French Interior Minister Nicolas Sarkozy has called for EU nations to adopt a common, tough standard in dealing with illegal immigration.
Mr Sarkozy has adopted a tough line on immigration
"We can't all continue to have our own immigration policies," Mr Sarkozy said, ahead of talks in Madrid with EU members from southern Europe.
Mr Sarkozy has accused Spain of causing a surge in illegal immigration by offering migrants an amnesty.
Thousands of Africans have been held trying to reach Europe this year.
The number of migrants making the illegal sea crossing to Spain and Italy has rocketed recently, with some 24,000 Africans having arrived in the Spanish Canary Islands this year alone.
EU member nations have failed to agree a common policy on immigration, with disputes focusing on how much control countries should retain over their borders.
Mr Sarkozy says he will put the case for an EU-wide policy on illegal immigration when he meets ministers at eight-country talks on the issue in Madrid.
Spain has been dealing with a massive influx of migrants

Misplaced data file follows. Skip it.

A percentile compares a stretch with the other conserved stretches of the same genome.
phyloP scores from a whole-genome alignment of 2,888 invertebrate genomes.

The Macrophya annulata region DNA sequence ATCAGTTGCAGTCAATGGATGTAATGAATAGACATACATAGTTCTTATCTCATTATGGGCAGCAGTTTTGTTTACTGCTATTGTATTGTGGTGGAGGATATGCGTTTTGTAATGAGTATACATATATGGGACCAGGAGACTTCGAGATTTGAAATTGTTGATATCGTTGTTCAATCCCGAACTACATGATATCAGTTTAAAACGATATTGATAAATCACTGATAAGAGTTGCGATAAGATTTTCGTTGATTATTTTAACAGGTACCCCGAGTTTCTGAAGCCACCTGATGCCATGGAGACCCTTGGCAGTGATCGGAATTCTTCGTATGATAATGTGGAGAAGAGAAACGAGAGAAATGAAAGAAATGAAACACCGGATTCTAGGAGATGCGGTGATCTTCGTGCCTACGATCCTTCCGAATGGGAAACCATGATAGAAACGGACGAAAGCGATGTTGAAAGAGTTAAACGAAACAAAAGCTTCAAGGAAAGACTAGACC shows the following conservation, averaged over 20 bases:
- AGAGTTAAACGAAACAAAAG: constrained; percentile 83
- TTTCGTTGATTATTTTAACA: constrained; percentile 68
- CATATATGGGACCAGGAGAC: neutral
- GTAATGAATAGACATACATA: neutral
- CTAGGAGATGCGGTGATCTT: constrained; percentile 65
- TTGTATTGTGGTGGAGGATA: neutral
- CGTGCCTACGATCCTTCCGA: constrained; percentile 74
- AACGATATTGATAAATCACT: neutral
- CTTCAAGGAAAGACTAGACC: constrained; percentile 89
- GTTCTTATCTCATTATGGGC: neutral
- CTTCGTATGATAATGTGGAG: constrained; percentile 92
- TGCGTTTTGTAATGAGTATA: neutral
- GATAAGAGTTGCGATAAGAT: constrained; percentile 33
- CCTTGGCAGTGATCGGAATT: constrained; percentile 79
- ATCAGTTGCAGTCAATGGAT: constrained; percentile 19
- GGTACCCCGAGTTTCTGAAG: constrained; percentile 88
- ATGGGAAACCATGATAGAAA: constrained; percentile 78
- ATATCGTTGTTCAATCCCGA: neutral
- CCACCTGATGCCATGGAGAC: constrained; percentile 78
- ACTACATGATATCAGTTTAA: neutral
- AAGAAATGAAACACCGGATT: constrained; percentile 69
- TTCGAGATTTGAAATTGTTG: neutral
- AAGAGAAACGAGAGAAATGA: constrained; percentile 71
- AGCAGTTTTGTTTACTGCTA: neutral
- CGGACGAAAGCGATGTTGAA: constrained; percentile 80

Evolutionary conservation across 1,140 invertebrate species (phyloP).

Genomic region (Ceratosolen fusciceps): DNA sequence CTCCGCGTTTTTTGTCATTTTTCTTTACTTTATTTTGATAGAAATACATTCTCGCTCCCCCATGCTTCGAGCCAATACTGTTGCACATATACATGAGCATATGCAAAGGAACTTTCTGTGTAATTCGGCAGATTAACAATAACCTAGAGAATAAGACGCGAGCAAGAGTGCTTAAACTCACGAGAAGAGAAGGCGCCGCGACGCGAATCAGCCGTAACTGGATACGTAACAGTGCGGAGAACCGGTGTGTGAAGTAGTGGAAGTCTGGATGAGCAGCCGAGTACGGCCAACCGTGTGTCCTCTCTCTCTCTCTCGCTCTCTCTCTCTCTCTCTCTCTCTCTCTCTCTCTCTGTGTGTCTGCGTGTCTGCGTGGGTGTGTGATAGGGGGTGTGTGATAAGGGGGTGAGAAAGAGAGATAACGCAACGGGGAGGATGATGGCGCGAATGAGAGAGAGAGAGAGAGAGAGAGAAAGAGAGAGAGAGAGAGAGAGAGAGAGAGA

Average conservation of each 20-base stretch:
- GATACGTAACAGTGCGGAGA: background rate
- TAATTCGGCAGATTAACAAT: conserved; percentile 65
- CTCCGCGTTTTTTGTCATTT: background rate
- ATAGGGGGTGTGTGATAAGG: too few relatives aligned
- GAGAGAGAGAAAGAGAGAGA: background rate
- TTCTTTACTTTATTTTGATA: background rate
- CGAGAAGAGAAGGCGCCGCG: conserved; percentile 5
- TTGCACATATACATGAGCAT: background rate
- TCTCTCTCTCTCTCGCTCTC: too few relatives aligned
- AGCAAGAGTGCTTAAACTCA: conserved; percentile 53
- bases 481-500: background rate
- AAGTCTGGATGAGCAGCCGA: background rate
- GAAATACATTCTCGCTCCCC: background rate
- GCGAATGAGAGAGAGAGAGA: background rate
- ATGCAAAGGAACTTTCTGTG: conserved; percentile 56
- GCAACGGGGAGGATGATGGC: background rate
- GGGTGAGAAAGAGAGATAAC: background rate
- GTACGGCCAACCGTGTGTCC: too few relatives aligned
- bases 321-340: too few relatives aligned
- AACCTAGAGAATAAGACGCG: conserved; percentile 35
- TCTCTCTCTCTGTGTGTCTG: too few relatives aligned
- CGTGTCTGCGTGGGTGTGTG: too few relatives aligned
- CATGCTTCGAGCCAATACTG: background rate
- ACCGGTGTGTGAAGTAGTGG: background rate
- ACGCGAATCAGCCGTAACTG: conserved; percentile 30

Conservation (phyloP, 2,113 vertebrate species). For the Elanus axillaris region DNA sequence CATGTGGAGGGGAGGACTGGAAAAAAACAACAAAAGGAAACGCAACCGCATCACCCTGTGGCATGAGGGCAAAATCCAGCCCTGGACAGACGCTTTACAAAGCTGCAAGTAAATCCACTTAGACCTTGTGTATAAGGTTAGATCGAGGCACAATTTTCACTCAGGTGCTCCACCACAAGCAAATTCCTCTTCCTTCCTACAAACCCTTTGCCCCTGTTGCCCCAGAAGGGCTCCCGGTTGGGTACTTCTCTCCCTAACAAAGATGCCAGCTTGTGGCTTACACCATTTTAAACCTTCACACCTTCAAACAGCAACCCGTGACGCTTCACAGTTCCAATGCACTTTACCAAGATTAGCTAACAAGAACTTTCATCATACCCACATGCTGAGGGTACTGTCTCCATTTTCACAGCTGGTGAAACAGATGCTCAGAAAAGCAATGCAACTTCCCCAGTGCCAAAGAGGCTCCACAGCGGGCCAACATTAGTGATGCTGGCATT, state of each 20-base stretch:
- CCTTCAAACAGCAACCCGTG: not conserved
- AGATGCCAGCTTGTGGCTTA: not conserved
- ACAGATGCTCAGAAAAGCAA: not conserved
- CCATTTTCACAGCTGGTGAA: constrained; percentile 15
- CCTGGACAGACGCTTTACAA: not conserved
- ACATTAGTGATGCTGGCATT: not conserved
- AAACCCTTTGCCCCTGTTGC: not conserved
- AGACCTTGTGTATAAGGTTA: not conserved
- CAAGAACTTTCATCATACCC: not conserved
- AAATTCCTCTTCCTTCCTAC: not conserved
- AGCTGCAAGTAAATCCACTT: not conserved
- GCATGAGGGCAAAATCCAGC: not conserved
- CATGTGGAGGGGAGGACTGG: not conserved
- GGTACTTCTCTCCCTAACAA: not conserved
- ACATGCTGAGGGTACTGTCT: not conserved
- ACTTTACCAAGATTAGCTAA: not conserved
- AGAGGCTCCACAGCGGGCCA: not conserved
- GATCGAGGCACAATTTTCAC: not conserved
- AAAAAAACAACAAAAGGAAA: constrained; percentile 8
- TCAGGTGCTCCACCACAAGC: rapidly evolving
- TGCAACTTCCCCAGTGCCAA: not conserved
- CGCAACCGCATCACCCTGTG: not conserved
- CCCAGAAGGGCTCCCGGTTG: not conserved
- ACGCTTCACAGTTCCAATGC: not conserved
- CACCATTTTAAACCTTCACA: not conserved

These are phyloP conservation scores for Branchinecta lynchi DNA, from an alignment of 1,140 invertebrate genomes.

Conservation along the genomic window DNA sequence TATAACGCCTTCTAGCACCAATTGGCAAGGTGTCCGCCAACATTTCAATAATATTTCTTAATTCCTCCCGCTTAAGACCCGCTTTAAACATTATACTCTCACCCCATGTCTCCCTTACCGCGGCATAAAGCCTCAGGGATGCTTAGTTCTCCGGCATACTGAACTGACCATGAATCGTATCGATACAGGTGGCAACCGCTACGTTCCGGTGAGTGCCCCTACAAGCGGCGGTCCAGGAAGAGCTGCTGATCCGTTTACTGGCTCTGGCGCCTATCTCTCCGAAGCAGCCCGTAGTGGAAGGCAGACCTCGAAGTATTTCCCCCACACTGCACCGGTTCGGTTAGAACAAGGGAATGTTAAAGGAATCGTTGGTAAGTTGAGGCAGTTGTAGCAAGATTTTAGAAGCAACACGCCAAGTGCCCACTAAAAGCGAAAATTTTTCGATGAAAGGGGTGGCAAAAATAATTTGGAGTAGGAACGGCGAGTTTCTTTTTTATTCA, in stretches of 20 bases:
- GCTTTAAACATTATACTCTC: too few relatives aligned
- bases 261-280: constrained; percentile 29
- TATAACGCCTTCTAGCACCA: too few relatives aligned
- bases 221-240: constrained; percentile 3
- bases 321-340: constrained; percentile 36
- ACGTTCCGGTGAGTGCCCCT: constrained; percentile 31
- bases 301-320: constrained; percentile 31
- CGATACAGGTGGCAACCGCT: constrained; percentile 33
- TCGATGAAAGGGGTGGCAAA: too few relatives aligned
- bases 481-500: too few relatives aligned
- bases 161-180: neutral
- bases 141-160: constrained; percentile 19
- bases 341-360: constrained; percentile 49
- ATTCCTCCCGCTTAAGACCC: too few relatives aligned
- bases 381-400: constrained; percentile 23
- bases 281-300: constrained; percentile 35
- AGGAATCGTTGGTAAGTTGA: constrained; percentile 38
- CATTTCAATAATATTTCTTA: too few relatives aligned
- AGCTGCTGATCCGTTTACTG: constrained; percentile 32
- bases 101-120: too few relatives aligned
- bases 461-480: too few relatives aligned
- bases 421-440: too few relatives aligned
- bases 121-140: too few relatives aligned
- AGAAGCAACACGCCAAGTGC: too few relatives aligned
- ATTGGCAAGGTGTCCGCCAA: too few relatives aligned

"We can only solve the problems of immigration through perfect coordination with our European partners," Mr Sarkozy said.
He is expected to call for the EU's Frontex border agency, charged with patrolling the African coast, to be bolstered by military and police forces "in case of massive influx".
Mr Sarkozy is to argue for the creation of a single European asylum agency that would decide whether to award individuals refugee status on a European, rather than national, level.
In remarks quoted by AFP news agency, Mr Sarkozy also favours an EU ban on member states offering amnesties to illegal immigrants.
He plans to argue for "the prohibition in future of any mass regularisation measures", AFP says.
Mr Sarkozy has accused Spain of encouraging illegal immigration by offering an amnesty to some 600,000 unregistered migrants last year.
Spanish Prime Minister Jose Luis Rodriguez Zapatero hit back at the charge with a reference to the riots that last year rocked French suburbs populated by immigrants.
Mr Zapatero said Spain "does not accept what the French interior minister might have to say, after what we saw in the neighbourhoods of Paris".